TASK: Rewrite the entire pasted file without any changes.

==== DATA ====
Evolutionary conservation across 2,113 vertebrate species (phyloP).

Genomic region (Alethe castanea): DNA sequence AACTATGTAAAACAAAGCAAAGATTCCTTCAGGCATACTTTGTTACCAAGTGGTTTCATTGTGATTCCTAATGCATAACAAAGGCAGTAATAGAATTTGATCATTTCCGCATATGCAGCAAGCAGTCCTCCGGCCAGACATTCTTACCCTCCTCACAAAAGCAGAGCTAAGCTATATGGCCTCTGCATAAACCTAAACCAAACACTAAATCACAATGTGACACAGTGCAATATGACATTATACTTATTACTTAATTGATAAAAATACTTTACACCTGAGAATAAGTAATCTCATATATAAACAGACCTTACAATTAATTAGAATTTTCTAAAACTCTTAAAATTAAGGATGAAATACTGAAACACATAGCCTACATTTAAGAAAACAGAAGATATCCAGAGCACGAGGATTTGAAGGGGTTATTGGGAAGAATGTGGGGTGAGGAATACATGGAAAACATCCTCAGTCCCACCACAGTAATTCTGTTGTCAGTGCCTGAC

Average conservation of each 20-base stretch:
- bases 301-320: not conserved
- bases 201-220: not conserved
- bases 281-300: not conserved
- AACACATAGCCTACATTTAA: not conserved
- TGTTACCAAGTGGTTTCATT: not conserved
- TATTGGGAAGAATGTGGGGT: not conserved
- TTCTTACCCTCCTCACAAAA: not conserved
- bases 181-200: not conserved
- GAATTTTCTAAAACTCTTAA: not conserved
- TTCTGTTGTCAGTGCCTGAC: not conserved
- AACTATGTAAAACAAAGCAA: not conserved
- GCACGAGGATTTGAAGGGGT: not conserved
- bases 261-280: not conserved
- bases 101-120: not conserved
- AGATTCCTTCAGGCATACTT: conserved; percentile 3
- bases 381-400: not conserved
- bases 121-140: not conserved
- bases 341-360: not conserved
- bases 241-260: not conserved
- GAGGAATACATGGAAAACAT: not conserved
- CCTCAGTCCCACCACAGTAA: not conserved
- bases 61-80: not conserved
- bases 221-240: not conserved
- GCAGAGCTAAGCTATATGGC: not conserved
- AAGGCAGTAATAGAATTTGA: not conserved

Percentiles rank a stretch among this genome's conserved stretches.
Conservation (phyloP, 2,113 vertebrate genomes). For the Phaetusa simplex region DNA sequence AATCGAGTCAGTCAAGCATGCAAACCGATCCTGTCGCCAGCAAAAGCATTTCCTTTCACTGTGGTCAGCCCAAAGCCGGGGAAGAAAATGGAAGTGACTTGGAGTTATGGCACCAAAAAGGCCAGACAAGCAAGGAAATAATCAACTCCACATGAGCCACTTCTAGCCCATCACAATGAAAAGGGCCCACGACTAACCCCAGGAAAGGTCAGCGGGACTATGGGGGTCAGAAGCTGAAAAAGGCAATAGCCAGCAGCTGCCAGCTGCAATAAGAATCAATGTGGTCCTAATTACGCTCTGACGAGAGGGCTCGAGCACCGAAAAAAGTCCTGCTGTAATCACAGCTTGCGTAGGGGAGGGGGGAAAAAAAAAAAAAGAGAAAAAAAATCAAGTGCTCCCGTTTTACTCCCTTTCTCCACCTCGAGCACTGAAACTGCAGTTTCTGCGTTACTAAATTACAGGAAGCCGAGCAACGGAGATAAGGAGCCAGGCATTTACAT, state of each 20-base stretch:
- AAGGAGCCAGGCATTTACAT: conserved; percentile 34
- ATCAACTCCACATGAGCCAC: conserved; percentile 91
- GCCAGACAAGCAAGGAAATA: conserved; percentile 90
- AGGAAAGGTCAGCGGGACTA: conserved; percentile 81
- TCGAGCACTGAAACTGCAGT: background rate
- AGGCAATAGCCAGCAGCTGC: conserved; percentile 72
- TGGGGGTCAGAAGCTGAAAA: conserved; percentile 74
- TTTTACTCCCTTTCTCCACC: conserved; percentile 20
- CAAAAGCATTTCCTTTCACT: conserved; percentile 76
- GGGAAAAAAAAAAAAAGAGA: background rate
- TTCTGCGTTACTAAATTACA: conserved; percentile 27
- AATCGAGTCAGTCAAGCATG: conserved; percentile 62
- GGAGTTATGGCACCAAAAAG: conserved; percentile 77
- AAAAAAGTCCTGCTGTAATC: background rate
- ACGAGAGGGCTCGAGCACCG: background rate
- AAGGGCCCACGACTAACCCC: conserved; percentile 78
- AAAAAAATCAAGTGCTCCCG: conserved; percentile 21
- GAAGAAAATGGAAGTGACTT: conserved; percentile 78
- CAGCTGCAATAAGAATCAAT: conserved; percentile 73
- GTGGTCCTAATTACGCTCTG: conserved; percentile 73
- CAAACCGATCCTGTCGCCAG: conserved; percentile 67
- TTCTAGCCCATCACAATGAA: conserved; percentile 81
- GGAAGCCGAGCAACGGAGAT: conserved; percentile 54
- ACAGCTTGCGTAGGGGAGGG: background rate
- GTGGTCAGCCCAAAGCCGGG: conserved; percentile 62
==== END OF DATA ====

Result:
Evolutionary conservation across 2,113 vertebrate species (phyloP).

Genomic region (Alethe castanea): DNA sequence AACTATGTAAAACAAAGCAAAGATTCCTTCAGGCATACTTTGTTACCAAGTGGTTTCATTGTGATTCCTAATGCATAACAAAGGCAGTAATAGAATTTGATCATTTCCGCATATGCAGCAAGCAGTCCTCCGGCCAGACATTCTTACCCTCCTCACAAAAGCAGAGCTAAGCTATATGGCCTCTGCATAAACCTAAACCAAACACTAAATCACAATGTGACACAGTGCAATATGACATTATACTTATTACTTAATTGATAAAAATACTTTACACCTGAGAATAAGTAATCTCATATATAAACAGACCTTACAATTAATTAGAATTTTCTAAAACTCTTAAAATTAAGGATGAAATACTGAAACACATAGCCTACATTTAAGAAAACAGAAGATATCCAGAGCACGAGGATTTGAAGGGGTTATTGGGAAGAATGTGGGGTGAGGAATACATGGAAAACATCCTCAGTCCCACCACAGTAATTCTGTTGTCAGTGCCTGAC

Average conservation of each 20-base stretch:
- bases 301-320: not conserved
- bases 201-220: not conserved
- bases 281-300: not conserved
- AACACATAGCCTACATTTAA: not conserved
- TGTTACCAAGTGGTTTCATT: not conserved
- TATTGGGAAGAATGTGGGGT: not conserved
- TTCTTACCCTCCTCACAAAA: not conserved
- bases 181-200: not conserved
- GAATTTTCTAAAACTCTTAA: not conserved
- TTCTGTTGTCAGTGCCTGAC: not conserved
- AACTATGTAAAACAAAGCAA: not conserved
- GCACGAGGATTTGAAGGGGT: not conserved
- bases 261-280: not conserved
- bases 101-120: not conserved
- AGATTCCTTCAGGCATACTT: conserved; percentile 3
- bases 381-400: not conserved
- bases 121-140: not conserved
- bases 341-360: not conserved
- bases 241-260: not conserved
- GAGGAATACATGGAAAACAT: not conserved
- CCTCAGTCCCACCACAGTAA: not conserved
- bases 61-80: not conserved
- bases 221-240: not conserved
- GCAGAGCTAAGCTATATGGC: not conserved
- AAGGCAGTAATAGAATTTGA: not conserved

Percentiles rank a stretch among this genome's conserved stretches.
Conservation (phyloP, 2,113 vertebrate genomes). For the Phaetusa simplex region DNA sequence AATCGAGTCAGTCAAGCATGCAAACCGATCCTGTCGCCAGCAAAAGCATTTCCTTTCACTGTGGTCAGCCCAAAGCCGGGGAAGAAAATGGAAGTGACTTGGAGTTATGGCACCAAAAAGGCCAGACAAGCAAGGAAATAATCAACTCCACATGAGCCACTTCTAGCCCATCACAATGAAAAGGGCCCACGACTAACCCCAGGAAAGGTCAGCGGGACTATGGGGGTCAGAAGCTGAAAAAGGCAATAGCCAGCAGCTGCCAGCTGCAATAAGAATCAATGTGGTCCTAATTACGCTCTGACGAGAGGGCTCGAGCACCGAAAAAAGTCCTGCTGTAATCACAGCTTGCGTAGGGGAGGGGGGAAAAAAAAAAAAAGAGAAAAAAAATCAAGTGCTCCCGTTTTACTCCCTTTCTCCACCTCGAGCACTGAAACTGCAGTTTCTGCGTTACTAAATTACAGGAAGCCGAGCAACGGAGATAAGGAGCCAGGCATTTACAT, state of each 20-base stretch:
- AAGGAGCCAGGCATTTACAT: conserved; percentile 34
- ATCAACTCCACATGAGCCAC: conserved; percentile 91
- GCCAGACAAGCAAGGAAATA: conserved; percentile 90
- AGGAAAGGTCAGCGGGACTA: conserved; percentile 81
- TCGAGCACTGAAACTGCAGT: background rate
- AGGCAATAGCCAGCAGCTGC: conserved; percentile 72
- TGGGGGTCAGAAGCTGAAAA: conserved; percentile 74
- TTTTACTCCCTTTCTCCACC: conserved; percentile 20
- CAAAAGCATTTCCTTTCACT: conserved; percentile 76
- GGGAAAAAAAAAAAAAGAGA: background rate
- TTCTGCGTTACTAAATTACA: conserved; percentile 27
- AATCGAGTCAGTCAAGCATG: conserved; percentile 62
- GGAGTTATGGCACCAAAAAG: conserved; percentile 77
- AAAAAAGTCCTGCTGTAATC: background rate
- ACGAGAGGGCTCGAGCACCG: background rate
- AAGGGCCCACGACTAACCCC: conserved; percentile 78
- AAAAAAATCAAGTGCTCCCG: conserved; percentile 21
- GAAGAAAATGGAAGTGACTT: conserved; percentile 78
- CAGCTGCAATAAGAATCAAT: conserved; percentile 73
- GTGGTCCTAATTACGCTCTG: conserved; percentile 73
- CAAACCGATCCTGTCGCCAG: conserved; percentile 67
- TTCTAGCCCATCACAATGAA: conserved; percentile 81
- GGAAGCCGAGCAACGGAGAT: conserved; percentile 54
- ACAGCTTGCGTAGGGGAGGG: background rate
- GTGGTCAGCCCAAAGCCGGG: conserved; percentile 62